March 2016

3 Benefits Of Irrevocable Grantor Trust

Grantor trusts are often used to transfer wealth to family members and future generations in a tax-efficient and advantageous manner. Simply stated, a grantor trust is a trust established by an individual (the "Grantor") with assets held by a person or company (the "Trustee") for the benefit of an individual or entity (the "Beneficiary"). Taxable income and deductions earned by the trust are declared on the Grantor's income tax return. These trusts can be revocable or irrevocable; however this newsletter will focus on the benefits of irrevocable grantor trusts.

There are several variations on the set-up and administration of grantor trusts, however all such trusts irrevocably established for the benefit of a third party offer certain benefits for the Grantor and beneficiaries.

1. A correctly established irrevocable grantor trust allows the Grantor to transfer assets in a manner which protects them from the creditors of all interested parties (including the Grantor, Trustee, and Beneficiary), while ensuring that those assets are utilized for, and available to, the Beneficiary. In certain situations, the Beneficiary can also maintain control over the assets held for their benefit, while still keeping those assets protected from divorce and bankruptcy proceeding and from other creditors who may assert claims against the Beneficiary.

2. A grantor trust also provides a vehicle for the Grantor to transfer property to a Beneficiary without passing along the income tax burden associated with the growth of such property. So long as a trust remains a grantor trust, the Grantor is responsible for all income tax due on the trust property, and receives the benefit of all deductions associated with the same. Therefore, since the payment of income taxes is a requirement, it is not considered an additional gift by the Grantor. This allows the Grantor to further reduce his or her taxable estate by paying the income taxes, while at the same time allowing the trust property to grow uninhibited for the Beneficiary.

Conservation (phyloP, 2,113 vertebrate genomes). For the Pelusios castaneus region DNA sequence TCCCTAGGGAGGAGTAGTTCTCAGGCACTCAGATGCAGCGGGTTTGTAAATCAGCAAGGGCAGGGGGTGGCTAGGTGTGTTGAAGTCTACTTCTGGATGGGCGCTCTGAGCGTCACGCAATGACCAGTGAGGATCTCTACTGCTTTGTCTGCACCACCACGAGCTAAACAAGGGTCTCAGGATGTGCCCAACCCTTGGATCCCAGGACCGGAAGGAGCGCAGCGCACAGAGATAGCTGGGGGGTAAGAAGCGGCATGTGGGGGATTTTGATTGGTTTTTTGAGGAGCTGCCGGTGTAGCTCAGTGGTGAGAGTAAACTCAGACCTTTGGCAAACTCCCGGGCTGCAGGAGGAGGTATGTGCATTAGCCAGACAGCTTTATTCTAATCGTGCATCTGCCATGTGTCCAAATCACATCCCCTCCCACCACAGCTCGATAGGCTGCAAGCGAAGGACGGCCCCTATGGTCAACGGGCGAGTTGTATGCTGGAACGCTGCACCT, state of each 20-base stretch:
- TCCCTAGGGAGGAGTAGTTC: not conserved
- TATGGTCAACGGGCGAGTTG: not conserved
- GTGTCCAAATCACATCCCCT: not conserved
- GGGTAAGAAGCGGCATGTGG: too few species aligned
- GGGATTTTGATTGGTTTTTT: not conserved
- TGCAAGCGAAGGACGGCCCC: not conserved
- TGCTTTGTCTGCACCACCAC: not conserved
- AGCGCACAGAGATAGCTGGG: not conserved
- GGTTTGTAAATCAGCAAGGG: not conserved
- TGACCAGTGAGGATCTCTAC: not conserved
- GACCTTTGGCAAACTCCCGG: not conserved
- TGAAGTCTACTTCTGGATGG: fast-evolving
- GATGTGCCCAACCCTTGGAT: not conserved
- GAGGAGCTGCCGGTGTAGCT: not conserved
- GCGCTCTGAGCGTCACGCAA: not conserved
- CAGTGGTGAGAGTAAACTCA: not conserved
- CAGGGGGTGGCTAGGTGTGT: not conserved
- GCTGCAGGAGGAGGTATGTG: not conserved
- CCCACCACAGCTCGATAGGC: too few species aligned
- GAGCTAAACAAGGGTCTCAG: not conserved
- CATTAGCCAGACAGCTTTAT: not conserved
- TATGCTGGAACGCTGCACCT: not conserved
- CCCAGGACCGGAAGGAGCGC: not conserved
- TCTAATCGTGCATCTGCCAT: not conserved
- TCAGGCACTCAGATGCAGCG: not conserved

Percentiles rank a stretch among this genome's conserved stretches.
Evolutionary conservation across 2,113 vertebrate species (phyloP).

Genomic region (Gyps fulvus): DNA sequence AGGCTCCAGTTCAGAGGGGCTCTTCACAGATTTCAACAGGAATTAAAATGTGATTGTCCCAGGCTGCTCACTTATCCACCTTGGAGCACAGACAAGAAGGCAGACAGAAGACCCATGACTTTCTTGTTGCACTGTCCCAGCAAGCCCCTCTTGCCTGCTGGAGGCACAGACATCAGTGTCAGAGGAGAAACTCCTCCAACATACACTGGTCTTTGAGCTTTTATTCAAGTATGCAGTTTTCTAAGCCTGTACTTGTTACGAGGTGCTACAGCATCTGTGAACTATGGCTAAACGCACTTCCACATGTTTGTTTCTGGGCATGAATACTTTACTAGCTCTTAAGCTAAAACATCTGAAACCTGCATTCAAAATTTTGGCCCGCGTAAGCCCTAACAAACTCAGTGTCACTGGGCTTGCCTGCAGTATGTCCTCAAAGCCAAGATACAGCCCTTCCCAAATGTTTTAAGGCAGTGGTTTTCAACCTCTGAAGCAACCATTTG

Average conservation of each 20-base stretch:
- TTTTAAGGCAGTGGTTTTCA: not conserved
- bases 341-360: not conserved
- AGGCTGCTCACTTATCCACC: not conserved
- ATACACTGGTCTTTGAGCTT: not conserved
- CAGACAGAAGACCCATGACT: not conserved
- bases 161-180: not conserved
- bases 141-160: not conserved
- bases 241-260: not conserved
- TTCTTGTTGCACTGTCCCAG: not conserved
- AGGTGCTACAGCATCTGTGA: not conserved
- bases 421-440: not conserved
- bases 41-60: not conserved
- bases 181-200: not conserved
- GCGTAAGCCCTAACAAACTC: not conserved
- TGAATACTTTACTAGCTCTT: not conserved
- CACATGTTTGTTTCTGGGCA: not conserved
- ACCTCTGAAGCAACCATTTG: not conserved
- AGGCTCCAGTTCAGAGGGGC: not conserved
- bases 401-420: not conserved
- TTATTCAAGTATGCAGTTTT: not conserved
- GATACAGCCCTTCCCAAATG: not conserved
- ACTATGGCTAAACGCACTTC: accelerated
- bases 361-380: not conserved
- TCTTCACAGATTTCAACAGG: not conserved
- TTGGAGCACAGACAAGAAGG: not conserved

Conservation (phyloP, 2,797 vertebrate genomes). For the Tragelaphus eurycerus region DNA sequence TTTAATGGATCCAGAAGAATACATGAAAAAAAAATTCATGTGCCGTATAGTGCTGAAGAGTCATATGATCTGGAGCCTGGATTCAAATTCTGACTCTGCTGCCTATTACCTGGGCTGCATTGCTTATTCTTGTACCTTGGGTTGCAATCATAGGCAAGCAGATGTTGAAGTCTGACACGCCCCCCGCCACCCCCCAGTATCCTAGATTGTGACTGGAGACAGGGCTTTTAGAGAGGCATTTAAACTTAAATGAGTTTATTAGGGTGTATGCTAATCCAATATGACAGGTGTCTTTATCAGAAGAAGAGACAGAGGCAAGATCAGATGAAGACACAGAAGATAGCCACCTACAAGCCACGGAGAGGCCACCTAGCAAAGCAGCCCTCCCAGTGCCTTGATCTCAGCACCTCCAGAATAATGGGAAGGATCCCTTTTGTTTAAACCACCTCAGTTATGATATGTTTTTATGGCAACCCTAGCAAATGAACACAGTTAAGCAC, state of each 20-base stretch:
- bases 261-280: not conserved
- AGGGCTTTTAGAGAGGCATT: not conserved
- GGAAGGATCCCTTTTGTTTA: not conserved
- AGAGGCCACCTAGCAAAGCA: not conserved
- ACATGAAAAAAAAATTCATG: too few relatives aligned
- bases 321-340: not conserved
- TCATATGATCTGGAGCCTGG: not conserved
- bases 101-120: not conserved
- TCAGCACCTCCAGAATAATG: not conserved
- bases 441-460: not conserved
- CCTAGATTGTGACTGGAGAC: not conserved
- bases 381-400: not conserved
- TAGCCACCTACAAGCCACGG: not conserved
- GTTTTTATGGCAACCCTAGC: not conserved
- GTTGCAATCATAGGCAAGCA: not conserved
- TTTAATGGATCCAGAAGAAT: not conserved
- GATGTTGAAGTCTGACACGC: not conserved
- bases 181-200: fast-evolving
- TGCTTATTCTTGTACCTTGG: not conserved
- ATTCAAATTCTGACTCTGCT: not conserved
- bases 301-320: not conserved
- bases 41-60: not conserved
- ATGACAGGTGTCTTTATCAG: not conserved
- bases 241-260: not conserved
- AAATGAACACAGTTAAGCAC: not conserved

3. Finally, even though it may be irrevocable, a grantor trust provides flexibility for future planning and asset transfers. The Grantor can enter into certain transactions with the trust which may produce favorable tax results for the Grantor. For example, the Grantor can later sell assets to the trust without recognizing gain on such sale, or loan money to the trust without incurring income tax liability on the interest income, since a grantor trust is a disregarded entity during the lifetime of the Grantor.

If, in the future, the Grantor decides that he or she no longer wishes to carry the income tax burden associated with the trust, it is usually possible to turn off grantor trust status and convert the trust to a non-grantor trust.